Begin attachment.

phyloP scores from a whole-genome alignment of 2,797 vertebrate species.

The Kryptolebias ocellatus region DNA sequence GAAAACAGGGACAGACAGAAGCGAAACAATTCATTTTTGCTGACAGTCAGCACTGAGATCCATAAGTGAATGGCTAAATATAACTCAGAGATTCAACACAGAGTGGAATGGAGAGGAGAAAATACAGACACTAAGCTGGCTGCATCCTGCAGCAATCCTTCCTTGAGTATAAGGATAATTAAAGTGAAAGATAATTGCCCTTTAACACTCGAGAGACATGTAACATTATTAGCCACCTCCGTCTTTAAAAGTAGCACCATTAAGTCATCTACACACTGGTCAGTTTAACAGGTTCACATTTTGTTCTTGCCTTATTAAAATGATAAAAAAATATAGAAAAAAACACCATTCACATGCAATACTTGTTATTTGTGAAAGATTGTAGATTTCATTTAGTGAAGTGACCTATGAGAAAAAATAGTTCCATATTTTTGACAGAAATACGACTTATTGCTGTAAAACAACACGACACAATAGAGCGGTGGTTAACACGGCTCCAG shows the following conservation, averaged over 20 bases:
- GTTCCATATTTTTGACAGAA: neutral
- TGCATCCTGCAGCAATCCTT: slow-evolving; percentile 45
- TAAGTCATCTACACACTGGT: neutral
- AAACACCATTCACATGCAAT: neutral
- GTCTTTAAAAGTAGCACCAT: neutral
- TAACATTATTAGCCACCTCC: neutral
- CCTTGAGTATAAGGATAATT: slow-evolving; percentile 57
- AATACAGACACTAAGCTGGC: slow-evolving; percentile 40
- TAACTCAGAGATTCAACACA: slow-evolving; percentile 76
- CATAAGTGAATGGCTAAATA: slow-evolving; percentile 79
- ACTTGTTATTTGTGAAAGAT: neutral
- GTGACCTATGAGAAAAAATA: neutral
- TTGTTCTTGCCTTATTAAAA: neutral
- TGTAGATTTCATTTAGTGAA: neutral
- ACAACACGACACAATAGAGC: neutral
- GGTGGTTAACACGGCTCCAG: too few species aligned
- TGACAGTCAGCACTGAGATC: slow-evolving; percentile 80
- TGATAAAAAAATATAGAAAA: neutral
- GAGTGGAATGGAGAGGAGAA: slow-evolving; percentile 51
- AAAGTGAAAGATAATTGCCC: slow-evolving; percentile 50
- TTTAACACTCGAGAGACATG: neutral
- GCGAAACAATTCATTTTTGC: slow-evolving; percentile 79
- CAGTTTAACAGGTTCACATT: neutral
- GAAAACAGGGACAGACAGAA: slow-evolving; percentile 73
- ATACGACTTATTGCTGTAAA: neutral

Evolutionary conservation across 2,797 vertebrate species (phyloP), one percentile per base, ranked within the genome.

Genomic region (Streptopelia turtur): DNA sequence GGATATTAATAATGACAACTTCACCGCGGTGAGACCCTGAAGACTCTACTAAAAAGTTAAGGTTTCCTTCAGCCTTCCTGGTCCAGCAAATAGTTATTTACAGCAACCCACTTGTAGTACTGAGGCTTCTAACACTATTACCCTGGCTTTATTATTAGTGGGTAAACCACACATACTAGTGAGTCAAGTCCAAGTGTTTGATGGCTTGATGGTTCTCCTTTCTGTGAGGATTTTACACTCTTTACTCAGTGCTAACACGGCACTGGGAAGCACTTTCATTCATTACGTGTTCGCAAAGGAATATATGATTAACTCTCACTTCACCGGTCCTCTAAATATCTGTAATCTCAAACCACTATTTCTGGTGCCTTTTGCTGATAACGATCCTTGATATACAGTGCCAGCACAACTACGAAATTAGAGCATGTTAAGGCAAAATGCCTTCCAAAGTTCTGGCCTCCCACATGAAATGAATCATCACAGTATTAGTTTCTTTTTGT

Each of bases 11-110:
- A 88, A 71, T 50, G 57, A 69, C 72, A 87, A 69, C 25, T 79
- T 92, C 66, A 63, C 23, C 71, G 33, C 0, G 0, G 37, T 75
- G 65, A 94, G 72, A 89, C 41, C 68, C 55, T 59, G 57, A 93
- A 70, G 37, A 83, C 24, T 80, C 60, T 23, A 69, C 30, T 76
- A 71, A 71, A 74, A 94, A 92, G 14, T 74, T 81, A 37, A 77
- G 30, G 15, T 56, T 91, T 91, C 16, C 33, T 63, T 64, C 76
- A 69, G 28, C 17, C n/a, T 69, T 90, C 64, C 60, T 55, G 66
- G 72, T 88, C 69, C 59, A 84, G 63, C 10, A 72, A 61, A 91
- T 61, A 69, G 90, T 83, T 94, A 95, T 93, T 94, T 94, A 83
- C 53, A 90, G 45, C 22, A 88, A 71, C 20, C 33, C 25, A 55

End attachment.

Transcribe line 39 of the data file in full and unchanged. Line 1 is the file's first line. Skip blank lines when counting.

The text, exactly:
- T 61, A 69, G 90, T 83, T 94, A 95, T 93, T 94, T 94, A 83